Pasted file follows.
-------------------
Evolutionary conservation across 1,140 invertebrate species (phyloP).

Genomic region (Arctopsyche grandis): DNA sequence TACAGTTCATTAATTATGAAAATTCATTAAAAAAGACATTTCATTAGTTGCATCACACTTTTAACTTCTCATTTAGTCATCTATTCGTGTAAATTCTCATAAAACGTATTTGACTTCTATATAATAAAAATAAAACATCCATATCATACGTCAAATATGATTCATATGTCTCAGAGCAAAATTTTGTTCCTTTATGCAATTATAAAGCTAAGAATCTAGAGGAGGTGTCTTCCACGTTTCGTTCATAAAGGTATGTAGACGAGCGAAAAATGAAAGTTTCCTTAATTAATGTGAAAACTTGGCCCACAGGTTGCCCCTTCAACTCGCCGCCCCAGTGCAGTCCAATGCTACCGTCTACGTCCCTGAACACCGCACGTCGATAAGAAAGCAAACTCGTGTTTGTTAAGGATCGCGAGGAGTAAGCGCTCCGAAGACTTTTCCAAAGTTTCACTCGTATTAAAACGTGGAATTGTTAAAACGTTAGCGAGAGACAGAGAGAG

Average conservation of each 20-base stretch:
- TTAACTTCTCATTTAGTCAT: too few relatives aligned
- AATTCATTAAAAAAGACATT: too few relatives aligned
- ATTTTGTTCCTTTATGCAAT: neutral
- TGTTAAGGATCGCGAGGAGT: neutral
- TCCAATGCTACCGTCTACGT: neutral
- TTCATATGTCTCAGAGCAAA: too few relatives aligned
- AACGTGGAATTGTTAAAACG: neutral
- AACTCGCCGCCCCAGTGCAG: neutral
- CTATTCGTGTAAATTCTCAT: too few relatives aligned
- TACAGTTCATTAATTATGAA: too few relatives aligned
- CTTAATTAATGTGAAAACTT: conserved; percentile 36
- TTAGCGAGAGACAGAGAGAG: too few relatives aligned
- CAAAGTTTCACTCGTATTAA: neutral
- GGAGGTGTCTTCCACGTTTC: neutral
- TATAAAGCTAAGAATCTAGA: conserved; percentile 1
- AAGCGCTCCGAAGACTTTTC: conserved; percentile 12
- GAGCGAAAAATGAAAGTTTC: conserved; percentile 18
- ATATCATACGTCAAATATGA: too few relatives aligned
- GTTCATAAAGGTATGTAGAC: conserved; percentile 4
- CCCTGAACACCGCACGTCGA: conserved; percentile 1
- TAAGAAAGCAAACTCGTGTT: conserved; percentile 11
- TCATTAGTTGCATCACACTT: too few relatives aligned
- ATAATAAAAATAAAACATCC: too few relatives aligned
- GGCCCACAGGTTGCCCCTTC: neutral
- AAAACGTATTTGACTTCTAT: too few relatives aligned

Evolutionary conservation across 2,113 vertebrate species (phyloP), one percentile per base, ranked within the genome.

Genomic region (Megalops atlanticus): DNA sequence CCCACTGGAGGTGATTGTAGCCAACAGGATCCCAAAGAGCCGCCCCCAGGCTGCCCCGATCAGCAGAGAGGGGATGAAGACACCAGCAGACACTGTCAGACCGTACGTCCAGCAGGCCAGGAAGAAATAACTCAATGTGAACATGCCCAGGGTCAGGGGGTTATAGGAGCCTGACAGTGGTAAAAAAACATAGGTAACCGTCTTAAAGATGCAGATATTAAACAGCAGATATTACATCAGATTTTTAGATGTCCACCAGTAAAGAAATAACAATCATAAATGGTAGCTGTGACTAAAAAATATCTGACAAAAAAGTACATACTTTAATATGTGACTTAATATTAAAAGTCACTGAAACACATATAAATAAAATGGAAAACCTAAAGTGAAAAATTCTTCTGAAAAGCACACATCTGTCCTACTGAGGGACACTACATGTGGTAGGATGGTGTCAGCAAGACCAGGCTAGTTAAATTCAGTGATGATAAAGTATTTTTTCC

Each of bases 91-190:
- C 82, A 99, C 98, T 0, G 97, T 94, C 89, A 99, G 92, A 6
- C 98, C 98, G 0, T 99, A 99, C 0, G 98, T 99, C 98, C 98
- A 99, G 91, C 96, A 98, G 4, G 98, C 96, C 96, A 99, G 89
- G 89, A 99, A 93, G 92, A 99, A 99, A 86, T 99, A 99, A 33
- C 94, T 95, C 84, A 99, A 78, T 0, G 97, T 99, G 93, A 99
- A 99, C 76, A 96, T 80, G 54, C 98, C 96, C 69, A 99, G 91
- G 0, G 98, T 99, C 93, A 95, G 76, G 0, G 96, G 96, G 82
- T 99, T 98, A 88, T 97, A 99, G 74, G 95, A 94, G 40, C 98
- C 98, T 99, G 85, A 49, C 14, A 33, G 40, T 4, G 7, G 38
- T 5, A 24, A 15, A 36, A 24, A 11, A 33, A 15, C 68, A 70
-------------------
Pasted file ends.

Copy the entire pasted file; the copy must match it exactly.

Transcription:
Evolutionary conservation across 1,140 invertebrate species (phyloP).

Genomic region (Arctopsyche grandis): DNA sequence TACAGTTCATTAATTATGAAAATTCATTAAAAAAGACATTTCATTAGTTGCATCACACTTTTAACTTCTCATTTAGTCATCTATTCGTGTAAATTCTCATAAAACGTATTTGACTTCTATATAATAAAAATAAAACATCCATATCATACGTCAAATATGATTCATATGTCTCAGAGCAAAATTTTGTTCCTTTATGCAATTATAAAGCTAAGAATCTAGAGGAGGTGTCTTCCACGTTTCGTTCATAAAGGTATGTAGACGAGCGAAAAATGAAAGTTTCCTTAATTAATGTGAAAACTTGGCCCACAGGTTGCCCCTTCAACTCGCCGCCCCAGTGCAGTCCAATGCTACCGTCTACGTCCCTGAACACCGCACGTCGATAAGAAAGCAAACTCGTGTTTGTTAAGGATCGCGAGGAGTAAGCGCTCCGAAGACTTTTCCAAAGTTTCACTCGTATTAAAACGTGGAATTGTTAAAACGTTAGCGAGAGACAGAGAGAG

Average conservation of each 20-base stretch:
- TTAACTTCTCATTTAGTCAT: too few relatives aligned
- AATTCATTAAAAAAGACATT: too few relatives aligned
- ATTTTGTTCCTTTATGCAAT: neutral
- TGTTAAGGATCGCGAGGAGT: neutral
- TCCAATGCTACCGTCTACGT: neutral
- TTCATATGTCTCAGAGCAAA: too few relatives aligned
- AACGTGGAATTGTTAAAACG: neutral
- AACTCGCCGCCCCAGTGCAG: neutral
- CTATTCGTGTAAATTCTCAT: too few relatives aligned
- TACAGTTCATTAATTATGAA: too few relatives aligned
- CTTAATTAATGTGAAAACTT: conserved; percentile 36
- TTAGCGAGAGACAGAGAGAG: too few relatives aligned
- CAAAGTTTCACTCGTATTAA: neutral
- GGAGGTGTCTTCCACGTTTC: neutral
- TATAAAGCTAAGAATCTAGA: conserved; percentile 1
- AAGCGCTCCGAAGACTTTTC: conserved; percentile 12
- GAGCGAAAAATGAAAGTTTC: conserved; percentile 18
- ATATCATACGTCAAATATGA: too few relatives aligned
- GTTCATAAAGGTATGTAGAC: conserved; percentile 4
- CCCTGAACACCGCACGTCGA: conserved; percentile 1
- TAAGAAAGCAAACTCGTGTT: conserved; percentile 11
- TCATTAGTTGCATCACACTT: too few relatives aligned
- ATAATAAAAATAAAACATCC: too few relatives aligned
- GGCCCACAGGTTGCCCCTTC: neutral
- AAAACGTATTTGACTTCTAT: too few relatives aligned

Evolutionary conservation across 2,113 vertebrate species (phyloP), one percentile per base, ranked within the genome.

Genomic region (Megalops atlanticus): DNA sequence CCCACTGGAGGTGATTGTAGCCAACAGGATCCCAAAGAGCCGCCCCCAGGCTGCCCCGATCAGCAGAGAGGGGATGAAGACACCAGCAGACACTGTCAGACCGTACGTCCAGCAGGCCAGGAAGAAATAACTCAATGTGAACATGCCCAGGGTCAGGGGGTTATAGGAGCCTGACAGTGGTAAAAAAACATAGGTAACCGTCTTAAAGATGCAGATATTAAACAGCAGATATTACATCAGATTTTTAGATGTCCACCAGTAAAGAAATAACAATCATAAATGGTAGCTGTGACTAAAAAATATCTGACAAAAAAGTACATACTTTAATATGTGACTTAATATTAAAAGTCACTGAAACACATATAAATAAAATGGAAAACCTAAAGTGAAAAATTCTTCTGAAAAGCACACATCTGTCCTACTGAGGGACACTACATGTGGTAGGATGGTGTCAGCAAGACCAGGCTAGTTAAATTCAGTGATGATAAAGTATTTTTTCC

Each of bases 91-190:
- C 82, A 99, C 98, T 0, G 97, T 94, C 89, A 99, G 92, A 6
- C 98, C 98, G 0, T 99, A 99, C 0, G 98, T 99, C 98, C 98
- A 99, G 91, C 96, A 98, G 4, G 98, C 96, C 96, A 99, G 89
- G 89, A 99, A 93, G 92, A 99, A 99, A 86, T 99, A 99, A 33
- C 94, T 95, C 84, A 99, A 78, T 0, G 97, T 99, G 93, A 99
- A 99, C 76, A 96, T 80, G 54, C 98, C 96, C 69, A 99, G 91
- G 0, G 98, T 99, C 93, A 95, G 76, G 0, G 96, G 96, G 82
- T 99, T 98, A 88, T 97, A 99, G 74, G 95, A 94, G 40, C 98
- C 98, T 99, G 85, A 49, C 14, A 33, G 40, T 4, G 7, G 38
- T 5, A 24, A 15, A 36, A 24, A 11, A 33, A 15, C 68, A 70